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Review: ‘Neighbors’ makes it easy to enjoy not loving thy neighbor



Thank goodness “Neighbors” (in theaters everywhere Friday, May 9) embraced the hard R-rating. When synopses that pitted a couple of new parents against a fraternity that becomes their next door neighbors first dropped it sounded like a concept that would be watered down to mediocrity in order to court the lucrative PG-13 audience. Happily, director Nicholas Stoller (“Forgetting Sarah Marshall”) chose to take Seth Rogen, Rose Byrne, Zac Efron, Dave Franco, Ike Bairnholtz, Christopher Mintz-Plasse, an incredible amount of dirty jokes, substance use, pop culture references and obscenities and toss them into a blender. What comes out is a crazy concoction that, though it depends on easy humor, is the perfect summer comedy.

Zac Efron stars in 'Neighbors'
Courtesy of: Glen Wilson / Universal Studios

Rogen and Byrne are Mac and Kelly Radner, a pair of new parents, who haven’t quite yet settled into the role of parenthood, thinking it has made them boring. When the house next door to theirs goes up for sale they are delighted to see a gay couple liking at it, a possible outcome Kelly calls “the dream,”. Mac shares her enthusiasm but says that a Taco Bell next door would be the “first dream,” but the gay couple would be a solid number two. As luck would have it, neither of them get their wish. Instead a fraternity, (legendary for its parties, of course) headed up by Teddy (Efron) and Pete (Franco), moves in. Recognizing the potential nightmare this could become, but also still compelled to be seen as hip, the Radners decide to make a peace offering of a single joint to the frat, while also requesting that they keep it down.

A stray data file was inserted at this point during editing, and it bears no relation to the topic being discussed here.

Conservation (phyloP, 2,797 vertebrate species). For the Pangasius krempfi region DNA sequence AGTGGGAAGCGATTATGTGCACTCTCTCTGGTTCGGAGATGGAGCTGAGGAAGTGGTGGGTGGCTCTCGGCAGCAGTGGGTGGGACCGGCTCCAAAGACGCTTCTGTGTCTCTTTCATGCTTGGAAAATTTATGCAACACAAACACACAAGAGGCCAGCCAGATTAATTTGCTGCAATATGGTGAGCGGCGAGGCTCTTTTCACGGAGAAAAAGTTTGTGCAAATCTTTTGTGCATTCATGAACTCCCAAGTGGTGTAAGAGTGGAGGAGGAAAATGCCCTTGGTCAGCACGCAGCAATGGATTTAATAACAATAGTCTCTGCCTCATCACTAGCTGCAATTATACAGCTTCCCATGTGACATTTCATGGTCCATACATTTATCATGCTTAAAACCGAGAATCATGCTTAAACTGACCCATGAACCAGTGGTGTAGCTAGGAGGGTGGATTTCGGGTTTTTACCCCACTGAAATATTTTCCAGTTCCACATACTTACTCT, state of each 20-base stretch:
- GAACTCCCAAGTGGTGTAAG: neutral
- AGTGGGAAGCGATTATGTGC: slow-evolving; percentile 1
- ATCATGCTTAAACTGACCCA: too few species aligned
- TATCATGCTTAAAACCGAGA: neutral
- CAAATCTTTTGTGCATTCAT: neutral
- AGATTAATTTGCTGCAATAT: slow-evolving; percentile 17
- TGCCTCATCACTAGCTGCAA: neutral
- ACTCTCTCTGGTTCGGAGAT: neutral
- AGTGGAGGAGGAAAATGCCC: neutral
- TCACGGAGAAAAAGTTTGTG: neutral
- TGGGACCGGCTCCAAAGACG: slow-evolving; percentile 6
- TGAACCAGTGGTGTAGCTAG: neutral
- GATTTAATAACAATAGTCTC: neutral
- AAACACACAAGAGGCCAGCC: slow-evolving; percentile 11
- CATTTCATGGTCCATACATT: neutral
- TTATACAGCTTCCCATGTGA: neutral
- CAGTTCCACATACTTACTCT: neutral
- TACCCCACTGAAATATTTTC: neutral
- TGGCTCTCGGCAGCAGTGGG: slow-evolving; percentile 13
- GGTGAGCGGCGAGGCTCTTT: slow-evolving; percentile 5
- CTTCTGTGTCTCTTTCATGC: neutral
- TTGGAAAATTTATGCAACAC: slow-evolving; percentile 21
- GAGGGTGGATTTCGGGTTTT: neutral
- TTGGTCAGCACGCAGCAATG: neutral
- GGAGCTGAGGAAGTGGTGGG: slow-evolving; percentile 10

At first, all seems to go well, the frats appreciate the gift and invite the Radners to party, a night full of bad decisions ensues and everyone seems chummy. However, when the following night finds frat leader Teddy unattentive to the keep it down requests and the Radners call the cops their relationship goes downhill faster than an olympic skier. As the war between the frat and the Radners escalates the silliness and dumb humor shoot through the roof, but since the laughs do as well, this isn’t really cause for complaint.

As the proceedings roll along the pranks and did-they-just-go-there humor are sprinkled with some truly excellent cameos ranging from Andy Samberg and Adam DeVine to Jake Johnson and Lisa Kudrow, even Jason Mantzoukas (Rafi of “The League”) gets in on the fun.

It’s hard to say who takes the cake for best one upmanship and gags, but it is true that Rogen, Byrne, Franco and Efron all enjoy a fair amount of gut-busting moments. We get to see the frats in some pretty impressive De Niro getups and doing things with airbags that shouldn’t be nearly as funny as they are, while Rogen and Byrne get to use having been there and done that against their neighbors, and also to go back and revisit the wild reckless days of adolescence––and they make it look like a ton of fun.

Those willing to embrace some debauchery, depravity and deviant behavior in the name of chuckles will have a fantastic time with “Neighbors”, and let’s be honest, everyone has to take a moment to appreciate Zac Efron’s physique––though it is hard to say whether his arms or his pretty dang good looks as a drag queen are more impressive, either way, everyone wins.

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